In these circumstances, the role that institutions play can be decisive. They must all stay within their respective domains and discharge their duties in strict conformity with the constitutional provisions and the dictates of law. This, unfortunately, has not been the case.

The judiciary must bear bulk of the blame. Not only have they delayed, even denied delivery of justice to the people with no trappings of power, some of their adjudications have also raised eyebrows. The worst has been the extent to which they have encroached upon the turf of the executive branch, defanging it of its right and authority to govern.

The media is another case in point. Instead of dealing with issues on their merit, the studios and newsrooms have become nests of weaving conspiracies, without logic, rationale or respite, and connecting imaginary dots with abandon. Their written and spoken words are all up for sale in exchange for pieces of silver.

Having been reduced to acting as bootleggers of the ruling oligarchs, all other institutions have continued to further debase themselves on the behest of mafias whose job it is to cultivate subversion and exert pressure on the government so that they could escape unscathed. Take the case of the NAB. It has not succeeded in securing convictions for dozens of people they have kept locked up for inordinate periods, recreating an image of times when there was no recourse to justice. This syndrome shakes the confidence of people in these institutions and jeopardises the very task of ensuring transparency and accountability as key constituents of good governance.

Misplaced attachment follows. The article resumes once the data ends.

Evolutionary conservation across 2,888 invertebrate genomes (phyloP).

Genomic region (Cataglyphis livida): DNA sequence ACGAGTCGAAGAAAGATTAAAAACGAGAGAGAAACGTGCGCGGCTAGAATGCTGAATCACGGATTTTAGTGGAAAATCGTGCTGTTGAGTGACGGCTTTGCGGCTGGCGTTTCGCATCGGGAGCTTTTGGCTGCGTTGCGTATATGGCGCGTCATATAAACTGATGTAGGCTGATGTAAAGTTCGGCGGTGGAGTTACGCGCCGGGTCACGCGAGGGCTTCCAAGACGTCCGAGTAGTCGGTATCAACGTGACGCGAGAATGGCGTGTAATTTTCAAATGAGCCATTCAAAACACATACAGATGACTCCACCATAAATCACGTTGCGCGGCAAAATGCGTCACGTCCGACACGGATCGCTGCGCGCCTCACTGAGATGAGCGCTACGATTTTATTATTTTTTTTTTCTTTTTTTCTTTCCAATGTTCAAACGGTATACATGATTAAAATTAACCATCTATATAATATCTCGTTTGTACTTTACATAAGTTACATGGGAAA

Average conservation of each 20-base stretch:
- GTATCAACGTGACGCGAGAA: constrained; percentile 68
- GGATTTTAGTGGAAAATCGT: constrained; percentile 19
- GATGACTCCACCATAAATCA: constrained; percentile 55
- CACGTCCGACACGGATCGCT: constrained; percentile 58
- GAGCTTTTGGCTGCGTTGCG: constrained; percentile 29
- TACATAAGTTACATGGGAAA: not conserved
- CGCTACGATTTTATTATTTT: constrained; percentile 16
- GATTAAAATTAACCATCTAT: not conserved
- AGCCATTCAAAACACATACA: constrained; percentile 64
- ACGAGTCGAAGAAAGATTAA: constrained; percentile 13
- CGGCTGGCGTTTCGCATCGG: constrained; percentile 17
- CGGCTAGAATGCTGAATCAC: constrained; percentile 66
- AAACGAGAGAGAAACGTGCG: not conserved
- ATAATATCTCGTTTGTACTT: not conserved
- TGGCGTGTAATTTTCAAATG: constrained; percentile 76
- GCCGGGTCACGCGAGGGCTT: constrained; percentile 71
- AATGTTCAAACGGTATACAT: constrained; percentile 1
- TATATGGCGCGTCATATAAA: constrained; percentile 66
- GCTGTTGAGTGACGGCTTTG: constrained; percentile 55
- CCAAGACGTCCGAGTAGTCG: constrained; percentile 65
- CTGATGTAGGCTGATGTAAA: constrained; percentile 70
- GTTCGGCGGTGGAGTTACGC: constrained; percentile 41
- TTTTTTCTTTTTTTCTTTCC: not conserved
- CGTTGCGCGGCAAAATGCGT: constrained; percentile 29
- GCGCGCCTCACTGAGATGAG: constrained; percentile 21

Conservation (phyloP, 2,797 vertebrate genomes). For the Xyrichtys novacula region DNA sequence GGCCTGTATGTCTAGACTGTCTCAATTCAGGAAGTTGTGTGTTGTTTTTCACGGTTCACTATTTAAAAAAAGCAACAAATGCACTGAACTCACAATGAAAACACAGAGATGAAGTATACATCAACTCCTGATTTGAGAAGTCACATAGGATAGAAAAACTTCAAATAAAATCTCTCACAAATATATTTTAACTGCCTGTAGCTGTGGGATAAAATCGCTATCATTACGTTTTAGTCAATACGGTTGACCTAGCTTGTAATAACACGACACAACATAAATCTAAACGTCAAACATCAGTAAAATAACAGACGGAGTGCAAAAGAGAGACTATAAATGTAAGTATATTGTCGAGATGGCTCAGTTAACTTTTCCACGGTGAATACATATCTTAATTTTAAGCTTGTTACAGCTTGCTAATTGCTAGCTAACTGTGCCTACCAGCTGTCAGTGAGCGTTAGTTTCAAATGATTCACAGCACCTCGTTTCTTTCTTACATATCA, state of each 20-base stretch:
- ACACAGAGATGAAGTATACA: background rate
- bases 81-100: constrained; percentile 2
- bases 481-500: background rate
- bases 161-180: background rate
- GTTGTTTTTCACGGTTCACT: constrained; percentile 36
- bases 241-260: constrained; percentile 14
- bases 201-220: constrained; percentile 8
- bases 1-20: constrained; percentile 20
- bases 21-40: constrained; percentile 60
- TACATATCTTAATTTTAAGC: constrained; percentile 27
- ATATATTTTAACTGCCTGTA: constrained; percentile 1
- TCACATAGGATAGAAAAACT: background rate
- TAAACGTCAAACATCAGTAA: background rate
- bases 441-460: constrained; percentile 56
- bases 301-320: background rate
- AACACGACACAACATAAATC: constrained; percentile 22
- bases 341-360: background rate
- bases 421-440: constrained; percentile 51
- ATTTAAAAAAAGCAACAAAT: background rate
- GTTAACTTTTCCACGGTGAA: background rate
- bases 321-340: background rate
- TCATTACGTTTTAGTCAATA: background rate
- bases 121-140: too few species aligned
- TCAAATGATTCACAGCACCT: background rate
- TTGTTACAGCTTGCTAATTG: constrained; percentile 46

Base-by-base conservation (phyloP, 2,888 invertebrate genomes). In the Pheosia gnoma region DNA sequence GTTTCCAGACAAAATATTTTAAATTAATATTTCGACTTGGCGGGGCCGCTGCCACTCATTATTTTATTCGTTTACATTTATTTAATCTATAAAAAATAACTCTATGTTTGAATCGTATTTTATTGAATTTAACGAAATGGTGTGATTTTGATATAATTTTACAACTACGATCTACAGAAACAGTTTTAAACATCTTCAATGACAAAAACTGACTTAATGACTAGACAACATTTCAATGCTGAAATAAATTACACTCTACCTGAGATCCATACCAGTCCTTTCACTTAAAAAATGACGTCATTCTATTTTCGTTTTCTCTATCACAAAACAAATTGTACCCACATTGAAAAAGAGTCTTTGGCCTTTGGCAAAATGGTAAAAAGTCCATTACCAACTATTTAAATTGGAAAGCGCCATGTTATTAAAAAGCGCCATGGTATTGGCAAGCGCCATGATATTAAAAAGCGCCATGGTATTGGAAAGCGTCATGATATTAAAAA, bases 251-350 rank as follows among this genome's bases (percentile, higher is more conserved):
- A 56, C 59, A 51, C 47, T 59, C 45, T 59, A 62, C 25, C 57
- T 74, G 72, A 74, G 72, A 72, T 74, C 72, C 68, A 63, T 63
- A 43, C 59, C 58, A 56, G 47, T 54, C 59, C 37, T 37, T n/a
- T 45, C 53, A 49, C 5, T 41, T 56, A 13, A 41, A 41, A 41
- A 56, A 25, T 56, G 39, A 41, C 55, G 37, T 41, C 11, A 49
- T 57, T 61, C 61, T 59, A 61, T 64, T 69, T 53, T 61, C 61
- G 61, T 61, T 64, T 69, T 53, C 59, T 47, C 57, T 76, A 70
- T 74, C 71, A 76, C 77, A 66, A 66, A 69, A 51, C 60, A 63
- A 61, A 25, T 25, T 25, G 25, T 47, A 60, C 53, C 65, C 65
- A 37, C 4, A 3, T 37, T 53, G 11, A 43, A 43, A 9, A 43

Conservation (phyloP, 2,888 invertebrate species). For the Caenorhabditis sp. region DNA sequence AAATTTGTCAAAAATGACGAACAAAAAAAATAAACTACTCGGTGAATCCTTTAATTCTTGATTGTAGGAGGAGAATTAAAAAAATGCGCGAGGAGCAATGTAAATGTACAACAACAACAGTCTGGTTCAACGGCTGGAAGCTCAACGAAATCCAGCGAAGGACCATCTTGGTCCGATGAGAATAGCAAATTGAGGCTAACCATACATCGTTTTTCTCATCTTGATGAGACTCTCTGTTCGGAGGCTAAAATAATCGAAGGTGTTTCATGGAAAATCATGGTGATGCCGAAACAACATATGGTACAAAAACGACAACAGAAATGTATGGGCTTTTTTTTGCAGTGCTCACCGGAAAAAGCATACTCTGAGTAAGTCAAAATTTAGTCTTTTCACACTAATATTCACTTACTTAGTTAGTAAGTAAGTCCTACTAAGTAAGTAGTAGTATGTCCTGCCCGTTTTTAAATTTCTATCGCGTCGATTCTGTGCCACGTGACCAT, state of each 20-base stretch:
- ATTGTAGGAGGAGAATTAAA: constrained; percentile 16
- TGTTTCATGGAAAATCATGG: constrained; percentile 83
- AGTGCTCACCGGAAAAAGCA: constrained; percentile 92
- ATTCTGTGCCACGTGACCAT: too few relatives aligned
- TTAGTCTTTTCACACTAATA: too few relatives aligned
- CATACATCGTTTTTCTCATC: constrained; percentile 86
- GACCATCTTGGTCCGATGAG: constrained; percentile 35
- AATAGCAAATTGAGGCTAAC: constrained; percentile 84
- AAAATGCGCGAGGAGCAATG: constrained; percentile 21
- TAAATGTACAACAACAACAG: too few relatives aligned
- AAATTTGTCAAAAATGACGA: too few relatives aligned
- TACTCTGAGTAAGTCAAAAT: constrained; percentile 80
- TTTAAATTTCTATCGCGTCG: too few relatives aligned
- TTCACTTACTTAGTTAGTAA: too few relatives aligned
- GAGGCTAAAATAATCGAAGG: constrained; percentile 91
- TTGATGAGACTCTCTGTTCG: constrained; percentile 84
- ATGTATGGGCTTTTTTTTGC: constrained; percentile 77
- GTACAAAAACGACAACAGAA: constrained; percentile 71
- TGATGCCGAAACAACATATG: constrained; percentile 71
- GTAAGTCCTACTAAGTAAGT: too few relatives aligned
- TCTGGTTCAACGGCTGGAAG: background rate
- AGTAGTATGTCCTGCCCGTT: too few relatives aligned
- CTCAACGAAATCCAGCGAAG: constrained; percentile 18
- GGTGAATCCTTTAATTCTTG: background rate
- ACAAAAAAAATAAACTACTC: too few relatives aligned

Where we stand today is not where the government thought it would be after 18 months of having taken over in the country. Non-delivery of justice has not been the only failing during this period. A serious problem is the increase in the cost of living of the poor who find it impossible to sustain the burden any longer. It is difficult for them to understand that the process of reform takes time to materialise and yield results. They have been virtually left rudderless and the hopes they had attached with the government of Prime Minister Imran Khan have been dashed. This is no small setback. It is a massive blow to the aspirations of a whole new generation of people who thought that their messiah had finally come to transform their lives.

There is no messiah. There is no justice. There is no easing of life for vast multitudes of people in the country. Yet it is difficult to blame the government alone. No one person can ever bring change singlehandedly. A competent and well-meaning group of committed people is needed to deliver on the promised fronts.

The government’s failing is not reflected in any lack of resolve. It resides in its inability to put together a credible team that would understand the challenges at hand and will have the nerve, capability, capacity and commitment to work resolutely to deliver. Instead, we have a disparate lot with each humming a different tune. As long as the needed changes are not incorporated for a cohesive effort, the cherished ideal of a just, compassionate and caring state will remain a distant dream.

But one thing definitely seems to have frittered away: the credibility of a government people had reposed faith in that it would prove to be different than the ones they had endured in the previous years. Gradually, it appears to be creeping back to the past. That’s no small tragedy!

The writer is a political analyst and the Executive Director of the Regional Peace Institute. He can be reached at: [email protected]; Twitter: @RaoofHasan.